The East Coast (and Fujian Province) General OverviewIn general, China’s east coast has historically outstripped the interior of the country in almost everyeconomic indicator. In the days before the Second World War, the east coast was dominated bycolonial powers and hence traded broadly with the world – whereas the interior remained remoteand isolated due a lack of hinterland infrastructure. In the days since reform, the eastern seaboardhas regained its mantle as the economic engine of the country – so much so that the nation’s rulershave feared the consequences of the country’s growing economic disparity. Home to the threemajor economic hubs of the nation – the PRD, the YRD and Bohai Bay – the growth of the east ineconomic terms has been nothing short of meteoric.However, for many years, the province of Fujian has lagged behind its more developed cousins onthe coast. The reasons for this underdevelopment are ostensibly two-fold. The first is that thenecessity of military preparedness in the straits of Taiwan meant that the region was weighed downwith a vast military presence, thereby hindering development of non-military infrastructure. Thesecond reason, closely related to the first, was that the administrative environment and securityconcerns engendered by the military build-up made the environment for foreign investment lessfriendly than many of the province’s neighbouring areas.This said though, the recent thawing of cross-straits relations is bringing about something of arenaissance in the region’s prospects. Spurred by what one Chinese official called a ‘narrowing andshallowing’ of the straits, the central government has earmarked substantial funds for investment inprovincial infrastructure aimed at maximising the province’s proximity to the Mainland’s formeradversaries. Logistical OverviewEarly deregulation of the investment environment for fixed asset maritime infrastructure investment,most notably in container handling facilities, led to the rapid growth of the region and the influx ofFDI early in the reform era. This link to the outside world has, however, had some interesting andunique side effects. Regions along the coast integrated themselves into the global supply chain, andprovinces and municipalities increasingly saw themselves in a regional competition with theirneighbours - to the extent that some even introduced import substitution tariffs.This regional competition in many ways meant that as China entered the 21st century, many of itsregions were in fact better integrated into the global, or regional, economies than they were into thenational economy. For instance, it was in many ways easier for firms in Guangzhou to trade withcompanies in the Americas than it was for them to trade with companies in, say, Xinjiang in the farnorthwest of China.In many ways, the greatest challenge for China in this century is to try and aggregate these disparateregional economies into a wider national framework. Measures such as the proposed introduction of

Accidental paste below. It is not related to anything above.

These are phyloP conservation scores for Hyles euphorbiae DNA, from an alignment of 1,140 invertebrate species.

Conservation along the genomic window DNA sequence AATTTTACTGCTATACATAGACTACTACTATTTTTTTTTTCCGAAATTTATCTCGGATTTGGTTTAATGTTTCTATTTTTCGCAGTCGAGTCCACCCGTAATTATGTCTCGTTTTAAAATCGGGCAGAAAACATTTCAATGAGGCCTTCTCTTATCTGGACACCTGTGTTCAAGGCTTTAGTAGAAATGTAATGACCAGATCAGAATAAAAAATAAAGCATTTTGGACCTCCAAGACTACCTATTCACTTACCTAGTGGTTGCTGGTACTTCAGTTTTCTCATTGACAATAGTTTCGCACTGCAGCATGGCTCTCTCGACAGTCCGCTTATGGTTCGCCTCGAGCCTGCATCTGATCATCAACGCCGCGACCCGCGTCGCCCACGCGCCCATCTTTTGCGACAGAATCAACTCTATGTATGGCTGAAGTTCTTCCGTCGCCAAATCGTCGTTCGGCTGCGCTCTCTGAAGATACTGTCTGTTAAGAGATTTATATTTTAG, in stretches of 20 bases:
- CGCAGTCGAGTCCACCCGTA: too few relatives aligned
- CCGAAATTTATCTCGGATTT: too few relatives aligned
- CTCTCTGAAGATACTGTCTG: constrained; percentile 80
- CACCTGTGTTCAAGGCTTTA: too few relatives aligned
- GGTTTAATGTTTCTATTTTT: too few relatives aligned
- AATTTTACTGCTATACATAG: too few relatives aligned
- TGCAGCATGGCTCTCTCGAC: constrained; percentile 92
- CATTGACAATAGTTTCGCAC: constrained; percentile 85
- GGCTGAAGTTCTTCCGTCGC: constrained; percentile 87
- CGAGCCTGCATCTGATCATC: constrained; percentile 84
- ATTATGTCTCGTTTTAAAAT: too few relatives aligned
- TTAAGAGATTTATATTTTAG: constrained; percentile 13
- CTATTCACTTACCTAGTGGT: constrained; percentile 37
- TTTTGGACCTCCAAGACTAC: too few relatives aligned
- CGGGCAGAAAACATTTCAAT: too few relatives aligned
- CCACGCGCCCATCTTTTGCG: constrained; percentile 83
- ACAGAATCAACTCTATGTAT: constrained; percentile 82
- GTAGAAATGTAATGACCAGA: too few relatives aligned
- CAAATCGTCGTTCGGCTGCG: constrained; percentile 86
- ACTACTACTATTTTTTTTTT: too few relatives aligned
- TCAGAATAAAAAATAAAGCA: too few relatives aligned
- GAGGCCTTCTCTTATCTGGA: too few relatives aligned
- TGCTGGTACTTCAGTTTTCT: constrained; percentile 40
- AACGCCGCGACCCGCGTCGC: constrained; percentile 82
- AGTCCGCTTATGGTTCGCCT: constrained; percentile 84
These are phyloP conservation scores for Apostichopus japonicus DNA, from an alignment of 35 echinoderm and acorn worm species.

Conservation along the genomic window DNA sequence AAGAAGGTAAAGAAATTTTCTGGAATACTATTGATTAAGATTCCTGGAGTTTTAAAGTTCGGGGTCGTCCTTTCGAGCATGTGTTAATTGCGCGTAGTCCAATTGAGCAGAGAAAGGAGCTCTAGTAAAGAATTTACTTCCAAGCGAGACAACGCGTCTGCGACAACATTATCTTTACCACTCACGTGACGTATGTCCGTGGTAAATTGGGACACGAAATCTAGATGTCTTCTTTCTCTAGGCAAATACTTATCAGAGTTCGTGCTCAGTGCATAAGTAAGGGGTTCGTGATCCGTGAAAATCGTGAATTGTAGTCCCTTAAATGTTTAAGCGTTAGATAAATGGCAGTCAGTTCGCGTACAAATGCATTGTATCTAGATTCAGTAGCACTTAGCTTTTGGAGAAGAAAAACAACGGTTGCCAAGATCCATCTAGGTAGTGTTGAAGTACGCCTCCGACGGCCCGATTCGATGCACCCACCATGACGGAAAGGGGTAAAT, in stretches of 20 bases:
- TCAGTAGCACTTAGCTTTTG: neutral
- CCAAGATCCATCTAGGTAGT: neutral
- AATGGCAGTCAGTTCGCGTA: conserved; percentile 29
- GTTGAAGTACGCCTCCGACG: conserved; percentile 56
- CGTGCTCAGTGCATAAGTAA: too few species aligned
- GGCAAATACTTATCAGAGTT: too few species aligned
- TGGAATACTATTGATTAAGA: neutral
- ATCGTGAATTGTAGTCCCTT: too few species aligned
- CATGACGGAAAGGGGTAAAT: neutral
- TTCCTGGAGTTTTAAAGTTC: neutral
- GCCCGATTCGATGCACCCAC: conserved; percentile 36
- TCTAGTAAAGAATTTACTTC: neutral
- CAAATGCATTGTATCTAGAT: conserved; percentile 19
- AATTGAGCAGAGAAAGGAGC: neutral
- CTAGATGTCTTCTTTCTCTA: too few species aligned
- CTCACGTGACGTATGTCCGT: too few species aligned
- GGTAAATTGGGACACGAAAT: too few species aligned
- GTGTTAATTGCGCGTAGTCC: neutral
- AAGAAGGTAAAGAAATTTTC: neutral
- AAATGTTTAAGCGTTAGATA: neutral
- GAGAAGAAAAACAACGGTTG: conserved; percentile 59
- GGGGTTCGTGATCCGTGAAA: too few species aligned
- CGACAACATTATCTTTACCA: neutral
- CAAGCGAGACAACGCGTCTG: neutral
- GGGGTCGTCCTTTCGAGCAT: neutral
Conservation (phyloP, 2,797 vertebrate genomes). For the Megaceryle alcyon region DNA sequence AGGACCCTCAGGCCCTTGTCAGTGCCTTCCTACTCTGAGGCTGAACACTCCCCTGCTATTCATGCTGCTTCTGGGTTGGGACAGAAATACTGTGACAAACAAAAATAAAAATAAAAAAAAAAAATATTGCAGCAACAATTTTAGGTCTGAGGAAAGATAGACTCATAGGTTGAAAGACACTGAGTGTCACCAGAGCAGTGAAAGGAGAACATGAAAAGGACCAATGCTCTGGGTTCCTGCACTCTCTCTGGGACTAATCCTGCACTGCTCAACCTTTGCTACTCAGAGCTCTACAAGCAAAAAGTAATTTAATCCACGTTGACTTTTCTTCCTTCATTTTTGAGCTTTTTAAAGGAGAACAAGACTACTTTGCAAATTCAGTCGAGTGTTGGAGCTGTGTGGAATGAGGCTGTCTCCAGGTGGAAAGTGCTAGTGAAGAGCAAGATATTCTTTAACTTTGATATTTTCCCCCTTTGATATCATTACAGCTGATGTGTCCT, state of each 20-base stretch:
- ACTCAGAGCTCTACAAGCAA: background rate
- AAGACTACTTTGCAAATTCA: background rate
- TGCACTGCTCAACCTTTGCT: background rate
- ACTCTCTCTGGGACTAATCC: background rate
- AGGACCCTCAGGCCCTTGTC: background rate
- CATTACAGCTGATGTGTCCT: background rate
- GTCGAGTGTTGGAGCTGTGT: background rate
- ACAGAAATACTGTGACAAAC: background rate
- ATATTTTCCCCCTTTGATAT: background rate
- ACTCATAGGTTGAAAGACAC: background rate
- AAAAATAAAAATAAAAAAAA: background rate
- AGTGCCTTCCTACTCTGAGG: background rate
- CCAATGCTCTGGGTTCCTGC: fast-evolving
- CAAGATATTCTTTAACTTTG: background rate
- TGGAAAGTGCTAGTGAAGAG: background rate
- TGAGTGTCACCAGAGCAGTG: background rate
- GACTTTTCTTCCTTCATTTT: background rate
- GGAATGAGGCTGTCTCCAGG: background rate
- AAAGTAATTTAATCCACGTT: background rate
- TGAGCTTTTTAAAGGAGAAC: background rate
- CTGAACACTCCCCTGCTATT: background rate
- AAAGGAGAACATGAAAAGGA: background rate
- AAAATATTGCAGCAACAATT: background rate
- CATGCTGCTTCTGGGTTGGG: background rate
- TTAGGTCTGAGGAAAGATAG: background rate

a national trucking license and the fuel tax reform (see section 6.16) and the current program ofrapid hinterland infrastructure are aimed at addressing this matter. Key Dynamics The primary driving force for development of the east coast has been the region’s proximity to high-class, foreign invested maritime container terminals. This proximity has opened the region to a flood of foreign investment and a subsequent rise in living standards that has swollen regional domestic demand. Fragmentation between regions on the coast remains an issue Beijing is keen to address by linking regions through administrative as well as infrastructural connections. Growing détente across the straits will likely lead to a flood of investment from the island of Taiwan, most likely in the assembly of high-tech goods from components manufactured on the other side of the straits. This growth of investment and trade will likely lead to increased demand for high quality supply chain solutions in regions traditionally overlooked by many global logistics providers—such as connecting Fujian and other primary trading ports linked to Taiwan with lower cost pools of workers further inland. Growth in trade will likely further spur domestic consumption of Taiwanese produced goods creating higher demand for consumer good distribution strategies.